Contrary to what that lyin’ groundhog indicated, it certainly doesn’t look or feel like spring is right around the corner. But, whatever the weather, Mark Richt’s troops will hit the Woodruff Practice Fields March 17 for spring practice.
So, let’s run down some of the major questions or areas of concern about the 2015 team that fans will be hoping the coaching staff will be better able to answer once the G-Day game has been played April 11.
Just as in regular games, most eyes go first to the quarterback, where the spring competition between Brice Ramsey, Faton Bauta, Jacob Park and redshirt-freshman walk-on Sam Vaughn should provide us with an idea of who will enter August drills as the presumptive starter.
As I wrote recently, I think the odds favor last year’s primary backup, Ramsey. What little game experience he got behind Hutson Mason is still more than the other QBs have. He also has the stronger arm, though his accuracy was shaky at times, and it remains to be seen if his decision-making improves enough to satisfy new offensive coordinator Brian Schottenheimer. If Ramsey is able to win the job, that should give the Dawgs the deep passing potential they mostly lacked in 2014.
Almost as important will be who winds up in the No. 2 spot. Bauta has been in the program a long time, knows the playbook and is considered more of a threat as a runner, while Park is very green but impressed a lot of folks with his scout team play last season and is seen as something of a dual threat. Vaughn is, of course, a longshot unless a string of injuries were to occur, but he also reportedly has a pretty impressive arm.
The other question that won’t really be answered until the fall is how, if at all, Schottenheimer replacing Mike Bobo will change Georgia’s offense. He’s indicated he doesn’t plan any major overhaul, but it still will be a different guy calling the plays.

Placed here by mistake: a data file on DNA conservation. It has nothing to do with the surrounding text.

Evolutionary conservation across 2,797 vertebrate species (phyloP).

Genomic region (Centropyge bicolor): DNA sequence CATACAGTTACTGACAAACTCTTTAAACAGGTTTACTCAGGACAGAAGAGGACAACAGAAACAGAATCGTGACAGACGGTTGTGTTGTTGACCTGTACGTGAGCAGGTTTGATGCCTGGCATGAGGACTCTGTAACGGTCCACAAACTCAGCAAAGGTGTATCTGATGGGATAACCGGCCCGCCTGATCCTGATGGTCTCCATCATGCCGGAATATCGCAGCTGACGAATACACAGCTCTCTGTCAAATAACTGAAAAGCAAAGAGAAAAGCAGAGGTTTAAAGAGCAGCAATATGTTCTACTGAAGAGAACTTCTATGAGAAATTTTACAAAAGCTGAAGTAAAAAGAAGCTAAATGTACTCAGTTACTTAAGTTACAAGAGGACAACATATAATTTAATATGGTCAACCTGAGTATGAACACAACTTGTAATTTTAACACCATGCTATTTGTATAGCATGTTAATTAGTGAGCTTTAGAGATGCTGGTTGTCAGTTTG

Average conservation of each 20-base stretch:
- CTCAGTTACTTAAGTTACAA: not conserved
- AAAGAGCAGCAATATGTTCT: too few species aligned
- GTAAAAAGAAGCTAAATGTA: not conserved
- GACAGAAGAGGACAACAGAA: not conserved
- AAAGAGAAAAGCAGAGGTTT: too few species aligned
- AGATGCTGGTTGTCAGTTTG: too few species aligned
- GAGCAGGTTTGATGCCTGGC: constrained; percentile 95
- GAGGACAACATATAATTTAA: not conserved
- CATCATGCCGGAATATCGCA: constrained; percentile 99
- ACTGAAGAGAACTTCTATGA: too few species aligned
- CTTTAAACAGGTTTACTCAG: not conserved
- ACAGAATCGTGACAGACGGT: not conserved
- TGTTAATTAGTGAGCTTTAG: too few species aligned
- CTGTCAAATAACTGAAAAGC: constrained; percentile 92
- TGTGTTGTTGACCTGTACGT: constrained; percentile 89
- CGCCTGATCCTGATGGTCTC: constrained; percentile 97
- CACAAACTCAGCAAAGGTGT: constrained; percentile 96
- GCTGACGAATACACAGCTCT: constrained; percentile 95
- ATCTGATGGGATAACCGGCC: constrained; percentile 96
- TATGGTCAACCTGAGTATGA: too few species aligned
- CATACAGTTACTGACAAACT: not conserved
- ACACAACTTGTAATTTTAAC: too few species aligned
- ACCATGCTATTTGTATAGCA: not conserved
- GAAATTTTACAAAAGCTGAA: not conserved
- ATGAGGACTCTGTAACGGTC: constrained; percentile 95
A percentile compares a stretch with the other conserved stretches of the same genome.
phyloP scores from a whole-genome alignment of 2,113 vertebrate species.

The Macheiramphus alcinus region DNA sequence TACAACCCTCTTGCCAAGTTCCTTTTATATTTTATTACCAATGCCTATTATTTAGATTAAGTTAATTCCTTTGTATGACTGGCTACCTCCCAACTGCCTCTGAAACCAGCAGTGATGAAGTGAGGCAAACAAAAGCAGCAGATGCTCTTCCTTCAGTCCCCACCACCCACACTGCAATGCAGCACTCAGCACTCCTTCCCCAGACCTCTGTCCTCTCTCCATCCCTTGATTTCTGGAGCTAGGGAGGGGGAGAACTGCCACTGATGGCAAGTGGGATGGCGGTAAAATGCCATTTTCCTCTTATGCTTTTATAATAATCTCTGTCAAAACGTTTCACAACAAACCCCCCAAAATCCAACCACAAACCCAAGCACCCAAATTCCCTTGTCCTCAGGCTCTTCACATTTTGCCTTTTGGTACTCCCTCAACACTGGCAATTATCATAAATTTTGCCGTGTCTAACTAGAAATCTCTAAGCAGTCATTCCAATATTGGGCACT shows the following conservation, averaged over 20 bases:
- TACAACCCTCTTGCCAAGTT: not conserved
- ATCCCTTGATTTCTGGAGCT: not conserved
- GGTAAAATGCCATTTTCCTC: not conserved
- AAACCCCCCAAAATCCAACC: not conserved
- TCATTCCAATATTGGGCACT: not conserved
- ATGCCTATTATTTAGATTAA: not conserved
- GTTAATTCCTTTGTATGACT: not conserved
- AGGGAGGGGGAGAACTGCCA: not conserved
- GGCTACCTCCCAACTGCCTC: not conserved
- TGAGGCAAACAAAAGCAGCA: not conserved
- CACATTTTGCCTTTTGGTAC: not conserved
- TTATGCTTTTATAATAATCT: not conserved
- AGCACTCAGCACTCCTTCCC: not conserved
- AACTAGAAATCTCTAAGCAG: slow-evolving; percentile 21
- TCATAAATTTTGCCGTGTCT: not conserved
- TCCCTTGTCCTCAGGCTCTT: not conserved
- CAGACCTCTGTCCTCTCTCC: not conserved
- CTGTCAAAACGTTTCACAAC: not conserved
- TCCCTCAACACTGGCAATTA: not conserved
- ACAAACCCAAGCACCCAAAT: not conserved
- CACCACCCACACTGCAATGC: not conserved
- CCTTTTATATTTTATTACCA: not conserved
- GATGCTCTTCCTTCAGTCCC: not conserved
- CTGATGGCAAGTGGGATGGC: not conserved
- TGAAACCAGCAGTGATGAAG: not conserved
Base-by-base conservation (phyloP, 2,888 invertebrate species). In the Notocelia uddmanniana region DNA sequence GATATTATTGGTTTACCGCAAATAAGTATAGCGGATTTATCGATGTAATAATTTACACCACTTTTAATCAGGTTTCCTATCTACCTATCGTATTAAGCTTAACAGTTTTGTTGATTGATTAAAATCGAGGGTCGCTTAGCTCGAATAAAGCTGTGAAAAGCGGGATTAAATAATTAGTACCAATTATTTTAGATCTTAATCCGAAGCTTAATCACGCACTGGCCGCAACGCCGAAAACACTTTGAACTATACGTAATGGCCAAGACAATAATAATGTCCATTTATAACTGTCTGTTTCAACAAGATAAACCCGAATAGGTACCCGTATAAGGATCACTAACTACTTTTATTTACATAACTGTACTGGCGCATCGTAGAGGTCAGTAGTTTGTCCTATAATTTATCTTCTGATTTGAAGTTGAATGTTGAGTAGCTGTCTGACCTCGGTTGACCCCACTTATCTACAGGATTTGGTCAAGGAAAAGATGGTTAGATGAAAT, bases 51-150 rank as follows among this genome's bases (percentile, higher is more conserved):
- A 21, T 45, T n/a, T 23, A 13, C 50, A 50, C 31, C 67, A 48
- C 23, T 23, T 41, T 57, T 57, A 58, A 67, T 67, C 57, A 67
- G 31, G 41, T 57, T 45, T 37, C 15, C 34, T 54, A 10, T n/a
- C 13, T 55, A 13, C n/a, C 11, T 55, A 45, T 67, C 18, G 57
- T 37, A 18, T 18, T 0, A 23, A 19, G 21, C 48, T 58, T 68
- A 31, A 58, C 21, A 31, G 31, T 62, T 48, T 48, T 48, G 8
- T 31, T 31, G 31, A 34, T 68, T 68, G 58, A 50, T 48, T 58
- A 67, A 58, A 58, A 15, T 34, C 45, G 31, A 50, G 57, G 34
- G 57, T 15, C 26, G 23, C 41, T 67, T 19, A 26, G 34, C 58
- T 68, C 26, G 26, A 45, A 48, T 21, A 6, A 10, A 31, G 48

However, quarterback is not the only vitally important position that the coaches will be filling. While most of the offensive line looks pretty set with returning starters John Theus, Brandon Kublanow, Greg Pyke and Kolton Houston, the job of center appears to be wide open.
Filling the shoes of David “Boss” Andrews is quite a task. Redshirt senior Hunter Long spelled Andrews last season with middling results, and it’s worth noting that the first name new OL coach Rob Sale mentioned in connection with the job is sophomore Isaiah Wynn. It’s also possible that Sale might decide to try shifting one of the other linemen over to center.
On the other side of the ball, line coach Tracy Rocker will be looking to shore up a run defense that was suspect at times in 2014 to go with what should be a pretty formidable pass rush. However, we probably won’t see the final answer here until August, when new signee Trent Thompson takes to the practice field. Chances are, he’s going to wind up a starter.
Redshirt freshman Lamont Gaillard also is expected to make a major bid for playing time and early enrollee Jonathan Ledbetter could be in the mix with the returning players, led by Chris Mayes, Sterling Bailey, Josh Dawson and James DeLoach.